Making an Impact
Dr. James Shayman, professor of pharmacology and internal medicine, speaks at Tuesday's Celebrate Invention reception, where he and the late Dr. Norman Radin received the U-M Tech Transfer Impact Award for developing a treatment for Gaucher disease type 1. With Shayman are, from left, Lon Radin, son of Norman Radin; Kenneth Nisbet, associate vice president for research – technology transfer; and President Mark Schlissel. The annual Celebrate Invention event recognizes faculty and researchers involved in U-M's technology transfer process. (Photo by Leisa Thompson)
In the week leading up to Homecoming, LSA Today looks at U-M campus traditions such "pushball," a game introduced in 1908 as an alternative to some of the more dangerous expressions of rivalry between schools or classes. Take a visual tour of both old and ongoing campus traditions.
Finding Michigan’s Mojo
While some Michigan entrepreneurs are leaving for Silicon Valley, others are staying, returning or coming to the state for the first time. This video explores different perspectives about which place is better for startups, and a town hall discussion Friday morning at Stamps Auditorium will consider the question, "What will it take for Michigan to be an entrepreneurial powerhouse again?" A webcast also will be available.
"People think about health and health care as something that's done to you, but we're trying to create the notion that it's something done with you. We all have wisdom to share."
Dr. Joyce Lee, associate professor of pediatrics, and associate professor of environmental health sciences.
Michigan in the News
Research by Dr. Terrill Bravender, professor of pediatrics, shows that many college health centers across the country may lack the resources to fully care for students with chronic health conditions.
"I would say (Gov. Rick Snyder) has a solid lead. Based upon the polls, I would be very surprised to see (Mark) Schauer win the election. It's not inconceivable, but it definitely looks like the polls lean in Snyder's direction," said Michael Heaney, assistant professor of political science and organizational studies, regarding Michigan's gubernatorial race.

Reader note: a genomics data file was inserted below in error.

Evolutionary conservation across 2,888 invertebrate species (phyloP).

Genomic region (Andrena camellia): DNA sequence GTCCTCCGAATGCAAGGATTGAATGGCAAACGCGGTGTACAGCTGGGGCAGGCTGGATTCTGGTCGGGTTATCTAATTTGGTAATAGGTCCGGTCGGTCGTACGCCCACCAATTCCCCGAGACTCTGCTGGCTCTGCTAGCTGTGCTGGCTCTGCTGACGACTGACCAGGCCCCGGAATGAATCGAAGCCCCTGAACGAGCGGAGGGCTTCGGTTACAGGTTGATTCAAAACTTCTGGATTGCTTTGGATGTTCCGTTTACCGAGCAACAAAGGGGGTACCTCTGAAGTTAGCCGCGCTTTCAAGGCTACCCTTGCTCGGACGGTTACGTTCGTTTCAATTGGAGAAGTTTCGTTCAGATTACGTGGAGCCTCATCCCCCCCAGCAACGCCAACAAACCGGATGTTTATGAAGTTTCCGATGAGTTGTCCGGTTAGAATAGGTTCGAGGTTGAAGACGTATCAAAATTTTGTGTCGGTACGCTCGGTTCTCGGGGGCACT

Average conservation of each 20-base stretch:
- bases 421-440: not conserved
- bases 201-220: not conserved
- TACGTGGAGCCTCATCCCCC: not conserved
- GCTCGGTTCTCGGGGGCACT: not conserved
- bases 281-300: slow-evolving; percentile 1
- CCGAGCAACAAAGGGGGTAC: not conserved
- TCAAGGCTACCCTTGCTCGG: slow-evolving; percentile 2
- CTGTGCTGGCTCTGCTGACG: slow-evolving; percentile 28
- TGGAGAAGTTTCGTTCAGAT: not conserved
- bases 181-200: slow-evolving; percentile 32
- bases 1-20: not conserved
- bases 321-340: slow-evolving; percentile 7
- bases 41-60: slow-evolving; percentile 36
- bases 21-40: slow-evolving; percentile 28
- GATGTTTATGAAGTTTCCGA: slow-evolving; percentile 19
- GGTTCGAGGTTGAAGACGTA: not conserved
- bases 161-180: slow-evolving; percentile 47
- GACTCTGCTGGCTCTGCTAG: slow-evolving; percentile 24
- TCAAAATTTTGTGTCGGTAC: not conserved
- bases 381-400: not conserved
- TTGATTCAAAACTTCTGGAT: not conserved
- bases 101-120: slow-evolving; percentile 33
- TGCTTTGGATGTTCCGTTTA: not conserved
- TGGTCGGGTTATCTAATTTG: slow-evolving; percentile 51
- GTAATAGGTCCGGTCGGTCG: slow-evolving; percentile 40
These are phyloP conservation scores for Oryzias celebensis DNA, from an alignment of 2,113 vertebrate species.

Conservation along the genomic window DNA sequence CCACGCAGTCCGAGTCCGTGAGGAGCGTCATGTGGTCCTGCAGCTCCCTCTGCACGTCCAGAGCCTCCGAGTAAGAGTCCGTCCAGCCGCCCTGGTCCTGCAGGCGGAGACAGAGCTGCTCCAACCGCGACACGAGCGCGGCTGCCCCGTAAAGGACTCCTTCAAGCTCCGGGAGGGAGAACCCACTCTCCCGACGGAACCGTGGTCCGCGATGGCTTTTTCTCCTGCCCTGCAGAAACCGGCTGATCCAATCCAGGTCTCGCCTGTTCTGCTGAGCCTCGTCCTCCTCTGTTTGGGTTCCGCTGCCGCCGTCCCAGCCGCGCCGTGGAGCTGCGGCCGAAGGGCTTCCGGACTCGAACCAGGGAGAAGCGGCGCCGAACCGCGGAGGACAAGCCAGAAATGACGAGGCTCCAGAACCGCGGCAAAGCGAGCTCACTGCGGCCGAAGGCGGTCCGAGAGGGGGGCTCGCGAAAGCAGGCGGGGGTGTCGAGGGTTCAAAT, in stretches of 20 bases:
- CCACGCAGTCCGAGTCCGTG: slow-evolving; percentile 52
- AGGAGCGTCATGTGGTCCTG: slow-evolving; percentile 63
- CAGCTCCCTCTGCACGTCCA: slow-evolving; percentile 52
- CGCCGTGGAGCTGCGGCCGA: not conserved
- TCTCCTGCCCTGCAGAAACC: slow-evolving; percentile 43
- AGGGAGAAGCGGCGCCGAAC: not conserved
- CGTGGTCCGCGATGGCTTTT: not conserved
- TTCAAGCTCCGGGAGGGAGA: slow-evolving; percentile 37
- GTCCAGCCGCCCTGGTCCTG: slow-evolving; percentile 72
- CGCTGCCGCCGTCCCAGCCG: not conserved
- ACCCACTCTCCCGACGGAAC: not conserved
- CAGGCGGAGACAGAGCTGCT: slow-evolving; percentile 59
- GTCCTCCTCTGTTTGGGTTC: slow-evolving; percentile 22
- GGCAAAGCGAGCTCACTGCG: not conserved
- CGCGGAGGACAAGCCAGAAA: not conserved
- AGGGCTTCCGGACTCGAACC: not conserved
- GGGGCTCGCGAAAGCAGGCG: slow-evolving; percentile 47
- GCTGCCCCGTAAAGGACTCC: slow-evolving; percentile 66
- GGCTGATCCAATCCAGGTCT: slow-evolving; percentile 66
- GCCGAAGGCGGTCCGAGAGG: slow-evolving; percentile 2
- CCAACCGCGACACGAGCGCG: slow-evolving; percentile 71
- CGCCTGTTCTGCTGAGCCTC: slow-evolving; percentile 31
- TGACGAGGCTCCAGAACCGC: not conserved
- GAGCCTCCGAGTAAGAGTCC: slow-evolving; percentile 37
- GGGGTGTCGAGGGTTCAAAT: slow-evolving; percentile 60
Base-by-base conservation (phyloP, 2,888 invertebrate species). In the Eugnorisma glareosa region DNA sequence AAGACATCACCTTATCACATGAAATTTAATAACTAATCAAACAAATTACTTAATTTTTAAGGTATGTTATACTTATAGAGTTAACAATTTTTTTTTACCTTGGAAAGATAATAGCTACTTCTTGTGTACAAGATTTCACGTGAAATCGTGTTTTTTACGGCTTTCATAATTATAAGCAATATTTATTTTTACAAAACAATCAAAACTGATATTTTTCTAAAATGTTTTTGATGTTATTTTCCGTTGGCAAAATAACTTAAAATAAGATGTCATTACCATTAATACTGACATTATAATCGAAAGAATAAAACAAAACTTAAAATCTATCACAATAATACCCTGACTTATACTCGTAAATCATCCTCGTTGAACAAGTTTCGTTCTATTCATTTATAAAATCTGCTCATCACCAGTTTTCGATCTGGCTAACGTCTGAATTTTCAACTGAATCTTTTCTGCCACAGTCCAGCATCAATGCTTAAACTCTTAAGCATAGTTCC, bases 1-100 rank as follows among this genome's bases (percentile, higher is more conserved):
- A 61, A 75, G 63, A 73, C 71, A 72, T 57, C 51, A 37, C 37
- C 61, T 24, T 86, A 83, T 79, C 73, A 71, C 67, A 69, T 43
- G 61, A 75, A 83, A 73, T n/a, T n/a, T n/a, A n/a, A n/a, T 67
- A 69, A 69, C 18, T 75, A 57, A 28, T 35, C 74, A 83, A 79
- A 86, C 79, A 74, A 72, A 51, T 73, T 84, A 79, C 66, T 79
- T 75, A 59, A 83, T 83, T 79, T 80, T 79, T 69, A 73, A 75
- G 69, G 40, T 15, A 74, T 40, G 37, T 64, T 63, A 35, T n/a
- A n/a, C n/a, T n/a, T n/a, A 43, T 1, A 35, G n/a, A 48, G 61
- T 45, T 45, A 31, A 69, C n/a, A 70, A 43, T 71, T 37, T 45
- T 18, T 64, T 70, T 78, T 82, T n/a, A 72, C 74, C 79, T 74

Marianne Udow-Phillips, director of the Center for Healthcare Research & Transformation, and Dr. John Greden, professor of psychiatry and executive director of the Comprehensive Depression Center, co-wrote a column about how the passage of Michigan’s autism legislation proves the power of personal advocacy in public policy.
"The difference between an entrepreneur and a nonentrepreneur is the simple act of starting. Lots of people have great ideas but don't take that one step," said Stewart Thornhill, executive director of the Zell Lurie Institute for Entrepreneurial Studies.
The Detroit Symphony Orchestra opened its performance last week with "Lost Vegas" by Michael Daugherty, professor of music. It was described as "an entertaining 15-minute romp … the brassy, syncopated snap, technicolor orchestration and friendly vibe were all instantly identifiable markers of the University of Michigan composer's voice."
“I think big data has a huge potential to help fight not only Ebola, but other disease outbreaks. We need to find a way to do these things on a large scale, using real-time data because time is of the essence," said Marisa Eisenberg, assistant professor of epidemiology and mathematics.